Too many young people are threatened with deportation because their parents brought them to the U.S. without documentation, and Congress needs to pass the Dream Act to help them, Archbishop Jose Gomez of Los Angeles has said.
The proposed legislation “would permanently lift the threat of deportation that right now hangs over the heads of more than one million young people who were brought to this country illegally or are living in the homes of undocumented parents,” Archbishop Gomez said July 21.
“We are talking about people who have grown up in this country since they were young children. America is all they know,” he said. They are presently in “limbo”, without any legal status even as they work, go to college, and serve in the armed forces.
“It is long past time for us to welcome these young immigrants as citizens and give them the opportunities they need to flourish and to help our country grow. A just and compassionate society cannot continue to punish innocent children for the mistakes of their parents.”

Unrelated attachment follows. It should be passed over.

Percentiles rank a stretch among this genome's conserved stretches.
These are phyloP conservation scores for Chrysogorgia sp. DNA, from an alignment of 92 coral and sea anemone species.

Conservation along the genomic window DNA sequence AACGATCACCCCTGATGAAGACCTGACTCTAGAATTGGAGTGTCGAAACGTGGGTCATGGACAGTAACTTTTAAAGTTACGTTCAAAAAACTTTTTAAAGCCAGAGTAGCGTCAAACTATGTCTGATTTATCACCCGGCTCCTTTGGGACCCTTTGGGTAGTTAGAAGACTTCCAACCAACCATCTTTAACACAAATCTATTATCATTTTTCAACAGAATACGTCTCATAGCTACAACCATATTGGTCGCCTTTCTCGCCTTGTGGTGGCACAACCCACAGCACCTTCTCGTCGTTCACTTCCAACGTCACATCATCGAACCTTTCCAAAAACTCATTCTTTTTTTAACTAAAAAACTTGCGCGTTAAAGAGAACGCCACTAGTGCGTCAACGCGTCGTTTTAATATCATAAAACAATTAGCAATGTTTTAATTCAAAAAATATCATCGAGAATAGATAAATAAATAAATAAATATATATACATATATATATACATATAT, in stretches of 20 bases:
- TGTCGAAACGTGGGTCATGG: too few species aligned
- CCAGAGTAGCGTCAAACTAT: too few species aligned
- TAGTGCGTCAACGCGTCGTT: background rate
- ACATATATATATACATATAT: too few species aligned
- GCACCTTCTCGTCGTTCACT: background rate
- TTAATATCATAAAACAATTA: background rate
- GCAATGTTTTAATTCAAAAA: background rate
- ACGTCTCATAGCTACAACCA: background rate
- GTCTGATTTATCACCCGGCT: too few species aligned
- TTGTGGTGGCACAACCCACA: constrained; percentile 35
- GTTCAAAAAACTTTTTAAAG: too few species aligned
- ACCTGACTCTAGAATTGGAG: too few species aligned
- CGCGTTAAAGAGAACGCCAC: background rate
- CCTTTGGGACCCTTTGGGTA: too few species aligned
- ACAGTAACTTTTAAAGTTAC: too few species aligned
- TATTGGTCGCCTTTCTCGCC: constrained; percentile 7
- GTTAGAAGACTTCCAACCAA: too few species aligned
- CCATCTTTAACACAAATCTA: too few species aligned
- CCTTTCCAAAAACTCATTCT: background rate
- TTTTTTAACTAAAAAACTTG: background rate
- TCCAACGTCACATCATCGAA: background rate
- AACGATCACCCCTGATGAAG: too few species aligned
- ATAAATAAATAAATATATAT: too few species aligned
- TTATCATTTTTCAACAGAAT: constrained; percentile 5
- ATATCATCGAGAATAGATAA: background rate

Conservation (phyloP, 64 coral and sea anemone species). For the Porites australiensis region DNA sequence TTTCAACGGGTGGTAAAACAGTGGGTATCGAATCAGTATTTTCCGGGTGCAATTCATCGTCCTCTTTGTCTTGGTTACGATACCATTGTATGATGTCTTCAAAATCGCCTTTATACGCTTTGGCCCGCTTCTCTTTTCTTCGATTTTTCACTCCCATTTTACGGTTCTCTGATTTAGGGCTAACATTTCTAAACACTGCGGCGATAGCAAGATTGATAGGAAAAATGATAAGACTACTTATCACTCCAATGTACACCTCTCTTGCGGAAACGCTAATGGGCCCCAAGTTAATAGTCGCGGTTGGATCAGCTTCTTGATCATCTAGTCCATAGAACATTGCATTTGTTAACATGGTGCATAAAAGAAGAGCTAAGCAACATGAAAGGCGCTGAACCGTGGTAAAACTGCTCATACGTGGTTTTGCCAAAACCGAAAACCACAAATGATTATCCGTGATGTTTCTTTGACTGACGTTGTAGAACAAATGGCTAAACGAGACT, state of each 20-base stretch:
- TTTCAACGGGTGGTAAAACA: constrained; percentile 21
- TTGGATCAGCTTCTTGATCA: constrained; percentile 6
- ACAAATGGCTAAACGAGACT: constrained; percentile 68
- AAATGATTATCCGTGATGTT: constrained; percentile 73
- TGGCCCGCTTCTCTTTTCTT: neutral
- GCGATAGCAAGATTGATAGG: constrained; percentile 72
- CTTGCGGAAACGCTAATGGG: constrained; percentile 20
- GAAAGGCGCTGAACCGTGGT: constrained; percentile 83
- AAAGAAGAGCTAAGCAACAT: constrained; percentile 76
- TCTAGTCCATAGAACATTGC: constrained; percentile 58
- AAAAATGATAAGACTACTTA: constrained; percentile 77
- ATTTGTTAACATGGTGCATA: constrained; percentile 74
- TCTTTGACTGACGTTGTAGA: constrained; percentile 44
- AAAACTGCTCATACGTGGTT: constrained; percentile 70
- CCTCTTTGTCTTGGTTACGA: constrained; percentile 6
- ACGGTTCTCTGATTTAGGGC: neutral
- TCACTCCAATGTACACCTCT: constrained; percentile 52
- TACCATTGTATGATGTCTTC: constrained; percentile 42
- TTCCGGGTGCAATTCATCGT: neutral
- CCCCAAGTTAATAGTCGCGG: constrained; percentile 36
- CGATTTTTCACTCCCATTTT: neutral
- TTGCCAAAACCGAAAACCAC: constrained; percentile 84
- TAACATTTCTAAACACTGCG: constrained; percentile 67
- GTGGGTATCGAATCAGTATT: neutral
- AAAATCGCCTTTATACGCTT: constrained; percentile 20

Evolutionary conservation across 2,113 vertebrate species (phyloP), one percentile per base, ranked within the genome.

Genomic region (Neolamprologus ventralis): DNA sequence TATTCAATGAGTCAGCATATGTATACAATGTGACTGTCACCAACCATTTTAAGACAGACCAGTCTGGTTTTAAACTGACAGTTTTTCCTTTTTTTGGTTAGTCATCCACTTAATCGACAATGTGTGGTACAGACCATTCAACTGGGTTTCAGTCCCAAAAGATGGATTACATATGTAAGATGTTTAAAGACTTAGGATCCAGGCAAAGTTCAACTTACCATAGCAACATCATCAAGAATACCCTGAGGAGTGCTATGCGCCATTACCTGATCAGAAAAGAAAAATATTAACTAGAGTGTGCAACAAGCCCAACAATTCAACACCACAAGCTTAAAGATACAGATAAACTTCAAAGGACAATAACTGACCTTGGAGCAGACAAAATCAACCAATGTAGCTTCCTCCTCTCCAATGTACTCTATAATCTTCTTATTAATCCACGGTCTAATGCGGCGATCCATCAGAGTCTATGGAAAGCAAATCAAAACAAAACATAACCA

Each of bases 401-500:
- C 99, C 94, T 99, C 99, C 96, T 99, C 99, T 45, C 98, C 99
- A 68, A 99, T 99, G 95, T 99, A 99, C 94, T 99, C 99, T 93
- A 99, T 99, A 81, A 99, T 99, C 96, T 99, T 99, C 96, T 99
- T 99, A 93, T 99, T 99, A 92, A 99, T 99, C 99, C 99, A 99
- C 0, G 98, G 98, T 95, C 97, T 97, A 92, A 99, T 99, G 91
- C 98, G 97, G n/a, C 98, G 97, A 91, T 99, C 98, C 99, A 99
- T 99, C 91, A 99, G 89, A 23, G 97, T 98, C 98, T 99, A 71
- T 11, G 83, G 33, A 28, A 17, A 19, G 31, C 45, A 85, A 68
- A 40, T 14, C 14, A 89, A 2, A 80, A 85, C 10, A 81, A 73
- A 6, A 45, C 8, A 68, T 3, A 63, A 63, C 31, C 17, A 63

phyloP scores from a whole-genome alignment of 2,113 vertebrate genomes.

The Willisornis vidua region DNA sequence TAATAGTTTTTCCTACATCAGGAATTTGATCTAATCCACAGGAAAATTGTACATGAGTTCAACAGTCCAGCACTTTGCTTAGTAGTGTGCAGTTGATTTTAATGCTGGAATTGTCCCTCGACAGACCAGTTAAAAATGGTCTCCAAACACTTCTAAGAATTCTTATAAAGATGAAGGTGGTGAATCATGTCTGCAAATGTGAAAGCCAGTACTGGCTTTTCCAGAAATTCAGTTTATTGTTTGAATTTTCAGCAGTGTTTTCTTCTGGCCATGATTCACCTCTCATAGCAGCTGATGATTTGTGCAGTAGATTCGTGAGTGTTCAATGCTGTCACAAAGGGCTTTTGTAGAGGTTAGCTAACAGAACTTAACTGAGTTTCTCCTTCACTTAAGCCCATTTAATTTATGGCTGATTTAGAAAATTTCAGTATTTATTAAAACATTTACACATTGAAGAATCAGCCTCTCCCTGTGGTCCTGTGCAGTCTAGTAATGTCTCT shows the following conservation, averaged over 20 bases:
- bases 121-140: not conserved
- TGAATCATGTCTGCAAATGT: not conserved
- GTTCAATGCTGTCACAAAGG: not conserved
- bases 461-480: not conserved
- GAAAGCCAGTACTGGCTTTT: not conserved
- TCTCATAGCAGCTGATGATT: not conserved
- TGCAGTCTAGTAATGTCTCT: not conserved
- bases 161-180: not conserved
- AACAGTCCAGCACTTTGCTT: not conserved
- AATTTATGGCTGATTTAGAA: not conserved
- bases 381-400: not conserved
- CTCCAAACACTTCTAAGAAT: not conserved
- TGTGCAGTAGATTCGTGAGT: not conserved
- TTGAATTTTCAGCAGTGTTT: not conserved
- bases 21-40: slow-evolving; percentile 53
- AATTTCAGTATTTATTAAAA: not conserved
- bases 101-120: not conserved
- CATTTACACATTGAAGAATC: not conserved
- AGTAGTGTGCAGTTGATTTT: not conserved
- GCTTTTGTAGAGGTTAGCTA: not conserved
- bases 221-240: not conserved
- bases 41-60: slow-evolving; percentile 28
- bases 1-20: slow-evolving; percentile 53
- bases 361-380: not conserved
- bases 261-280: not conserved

The archbishop spoke the day after the introduction of the Dream Act of 2017 by Sens. Richard Durbin (D-Ill.) and Lindsey Graham (R-S.C.). The bill would grant permanent legal status to over 1 million young people who arrived in the U.S. before they turned 18, provided they meet certain criteria. These criteria include enrolling in college, joining the military, or finding jobs. Applicants must have lived in the U.S. for four years. Its name derives from the acronym Development, Relief and Education for Alien Minors.
The proposal would make permanent the Deferred Action for Childhood Arrivals program, which was implemented by executive order in 2012 by President Barack Obama, who cited lack of action from Congress.
Full story at Catholic San Francisco.